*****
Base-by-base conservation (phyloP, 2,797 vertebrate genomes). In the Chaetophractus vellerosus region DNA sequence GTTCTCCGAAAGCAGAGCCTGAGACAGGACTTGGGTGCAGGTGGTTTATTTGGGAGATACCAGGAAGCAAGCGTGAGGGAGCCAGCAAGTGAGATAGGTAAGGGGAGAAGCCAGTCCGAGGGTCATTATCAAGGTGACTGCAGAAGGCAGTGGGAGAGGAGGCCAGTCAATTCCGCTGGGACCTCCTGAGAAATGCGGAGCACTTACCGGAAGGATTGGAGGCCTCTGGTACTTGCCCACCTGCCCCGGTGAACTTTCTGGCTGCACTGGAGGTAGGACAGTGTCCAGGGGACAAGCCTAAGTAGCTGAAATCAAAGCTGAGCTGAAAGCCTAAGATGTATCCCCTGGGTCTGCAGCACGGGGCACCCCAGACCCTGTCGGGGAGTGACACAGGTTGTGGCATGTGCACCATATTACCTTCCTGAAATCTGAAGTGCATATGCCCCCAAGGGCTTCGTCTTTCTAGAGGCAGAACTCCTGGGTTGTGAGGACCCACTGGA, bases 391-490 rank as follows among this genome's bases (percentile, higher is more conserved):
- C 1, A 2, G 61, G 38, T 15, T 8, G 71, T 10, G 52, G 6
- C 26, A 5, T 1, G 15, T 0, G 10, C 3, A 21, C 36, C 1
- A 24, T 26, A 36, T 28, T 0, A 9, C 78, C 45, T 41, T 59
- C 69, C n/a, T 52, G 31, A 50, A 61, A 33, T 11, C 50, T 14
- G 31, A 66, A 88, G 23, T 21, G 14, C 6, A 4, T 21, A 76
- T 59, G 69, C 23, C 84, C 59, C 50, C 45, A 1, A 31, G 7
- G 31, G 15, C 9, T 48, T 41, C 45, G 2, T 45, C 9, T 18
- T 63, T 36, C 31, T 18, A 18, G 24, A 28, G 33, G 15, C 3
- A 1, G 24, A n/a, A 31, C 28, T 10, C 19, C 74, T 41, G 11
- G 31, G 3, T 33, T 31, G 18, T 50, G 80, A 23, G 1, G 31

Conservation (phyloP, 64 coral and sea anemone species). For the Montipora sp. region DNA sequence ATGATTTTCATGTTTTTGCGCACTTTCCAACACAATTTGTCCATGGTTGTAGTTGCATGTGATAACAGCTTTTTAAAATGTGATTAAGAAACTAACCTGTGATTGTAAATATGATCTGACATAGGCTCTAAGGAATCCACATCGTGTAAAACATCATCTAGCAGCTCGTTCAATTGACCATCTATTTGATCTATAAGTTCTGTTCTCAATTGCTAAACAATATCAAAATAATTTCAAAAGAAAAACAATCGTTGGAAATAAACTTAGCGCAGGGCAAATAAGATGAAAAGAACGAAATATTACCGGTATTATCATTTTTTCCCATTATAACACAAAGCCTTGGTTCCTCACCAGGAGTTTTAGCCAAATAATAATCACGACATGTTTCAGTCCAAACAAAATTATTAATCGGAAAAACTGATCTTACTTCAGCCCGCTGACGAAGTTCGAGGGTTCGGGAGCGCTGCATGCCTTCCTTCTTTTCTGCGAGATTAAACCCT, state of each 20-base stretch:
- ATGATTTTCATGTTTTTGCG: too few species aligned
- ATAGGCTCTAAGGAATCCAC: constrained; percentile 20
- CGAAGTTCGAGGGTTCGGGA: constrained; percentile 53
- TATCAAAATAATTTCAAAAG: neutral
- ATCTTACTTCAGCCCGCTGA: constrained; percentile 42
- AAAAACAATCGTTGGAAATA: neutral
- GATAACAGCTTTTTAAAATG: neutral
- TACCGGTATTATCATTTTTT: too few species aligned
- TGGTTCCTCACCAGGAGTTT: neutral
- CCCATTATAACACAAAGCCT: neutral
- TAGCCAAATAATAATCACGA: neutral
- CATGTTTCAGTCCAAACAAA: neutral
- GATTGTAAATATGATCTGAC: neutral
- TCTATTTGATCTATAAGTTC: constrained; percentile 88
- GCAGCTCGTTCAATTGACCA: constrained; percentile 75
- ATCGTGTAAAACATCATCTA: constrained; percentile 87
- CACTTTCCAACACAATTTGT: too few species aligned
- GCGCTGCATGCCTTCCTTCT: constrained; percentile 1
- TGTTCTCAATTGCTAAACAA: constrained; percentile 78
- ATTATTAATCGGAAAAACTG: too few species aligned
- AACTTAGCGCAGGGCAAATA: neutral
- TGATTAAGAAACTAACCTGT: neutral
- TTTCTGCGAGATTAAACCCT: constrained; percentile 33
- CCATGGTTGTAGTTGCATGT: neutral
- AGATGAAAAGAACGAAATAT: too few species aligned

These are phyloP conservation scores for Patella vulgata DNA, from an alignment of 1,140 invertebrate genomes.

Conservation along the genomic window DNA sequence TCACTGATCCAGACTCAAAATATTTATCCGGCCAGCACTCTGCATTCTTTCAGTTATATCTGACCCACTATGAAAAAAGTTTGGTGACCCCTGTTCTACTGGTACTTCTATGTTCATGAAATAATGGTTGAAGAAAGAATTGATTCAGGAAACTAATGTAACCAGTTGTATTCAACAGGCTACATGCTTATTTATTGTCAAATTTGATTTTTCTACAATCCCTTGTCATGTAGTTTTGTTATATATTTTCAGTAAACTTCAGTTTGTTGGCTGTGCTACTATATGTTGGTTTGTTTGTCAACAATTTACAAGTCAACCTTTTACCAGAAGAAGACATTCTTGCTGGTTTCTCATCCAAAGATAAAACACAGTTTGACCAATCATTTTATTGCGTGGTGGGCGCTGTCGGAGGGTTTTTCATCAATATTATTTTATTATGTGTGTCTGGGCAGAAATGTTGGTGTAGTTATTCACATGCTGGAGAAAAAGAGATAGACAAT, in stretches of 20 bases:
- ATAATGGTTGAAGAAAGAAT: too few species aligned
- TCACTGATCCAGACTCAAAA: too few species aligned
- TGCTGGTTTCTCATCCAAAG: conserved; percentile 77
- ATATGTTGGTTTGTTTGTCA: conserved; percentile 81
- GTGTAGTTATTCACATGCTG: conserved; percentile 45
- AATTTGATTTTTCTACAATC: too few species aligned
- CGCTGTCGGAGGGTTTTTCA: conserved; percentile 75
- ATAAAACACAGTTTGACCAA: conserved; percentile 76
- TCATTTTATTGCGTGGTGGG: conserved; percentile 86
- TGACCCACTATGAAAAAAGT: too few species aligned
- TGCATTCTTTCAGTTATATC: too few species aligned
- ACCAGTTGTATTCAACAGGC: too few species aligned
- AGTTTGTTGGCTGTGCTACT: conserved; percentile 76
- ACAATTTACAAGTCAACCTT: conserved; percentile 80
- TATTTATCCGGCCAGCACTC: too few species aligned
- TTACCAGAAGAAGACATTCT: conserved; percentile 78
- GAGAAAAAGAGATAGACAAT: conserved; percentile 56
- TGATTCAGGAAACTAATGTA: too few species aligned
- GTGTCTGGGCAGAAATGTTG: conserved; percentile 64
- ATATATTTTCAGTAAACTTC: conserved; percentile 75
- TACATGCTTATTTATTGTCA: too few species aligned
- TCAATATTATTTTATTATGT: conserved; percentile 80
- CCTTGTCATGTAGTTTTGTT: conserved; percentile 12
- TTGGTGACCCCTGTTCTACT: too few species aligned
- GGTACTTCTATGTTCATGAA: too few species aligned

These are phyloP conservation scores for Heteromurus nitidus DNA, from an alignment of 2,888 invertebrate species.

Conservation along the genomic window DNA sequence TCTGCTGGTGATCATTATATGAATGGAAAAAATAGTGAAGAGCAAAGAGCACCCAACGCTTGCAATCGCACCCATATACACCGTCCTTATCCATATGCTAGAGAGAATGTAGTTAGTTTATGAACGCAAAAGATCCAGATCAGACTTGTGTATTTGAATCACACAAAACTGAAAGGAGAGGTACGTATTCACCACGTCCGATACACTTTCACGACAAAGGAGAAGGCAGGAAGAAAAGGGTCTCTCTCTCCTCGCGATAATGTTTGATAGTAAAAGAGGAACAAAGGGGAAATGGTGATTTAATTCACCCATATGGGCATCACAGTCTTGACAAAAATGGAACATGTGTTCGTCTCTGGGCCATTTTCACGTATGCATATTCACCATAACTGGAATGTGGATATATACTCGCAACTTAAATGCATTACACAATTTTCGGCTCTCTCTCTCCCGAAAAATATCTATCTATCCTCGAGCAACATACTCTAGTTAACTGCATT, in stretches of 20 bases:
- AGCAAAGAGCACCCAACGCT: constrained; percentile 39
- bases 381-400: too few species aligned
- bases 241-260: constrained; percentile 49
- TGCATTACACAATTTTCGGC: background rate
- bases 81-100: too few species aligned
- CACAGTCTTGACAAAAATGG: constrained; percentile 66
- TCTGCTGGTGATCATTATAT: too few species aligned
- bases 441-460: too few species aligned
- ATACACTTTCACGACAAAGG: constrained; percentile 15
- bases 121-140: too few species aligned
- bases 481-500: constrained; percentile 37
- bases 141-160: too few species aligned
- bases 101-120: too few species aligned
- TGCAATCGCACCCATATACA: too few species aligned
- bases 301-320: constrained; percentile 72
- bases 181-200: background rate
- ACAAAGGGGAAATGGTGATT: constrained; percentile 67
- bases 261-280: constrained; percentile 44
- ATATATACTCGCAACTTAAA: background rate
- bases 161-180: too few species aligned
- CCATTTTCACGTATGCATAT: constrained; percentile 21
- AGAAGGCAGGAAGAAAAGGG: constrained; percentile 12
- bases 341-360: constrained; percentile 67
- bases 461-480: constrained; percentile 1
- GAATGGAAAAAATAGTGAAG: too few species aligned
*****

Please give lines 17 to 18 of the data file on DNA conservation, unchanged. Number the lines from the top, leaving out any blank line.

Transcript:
- ATCTTACTTCAGCCCGCTGA: constrained; percentile 42
- AAAAACAATCGTTGGAAATA: neutral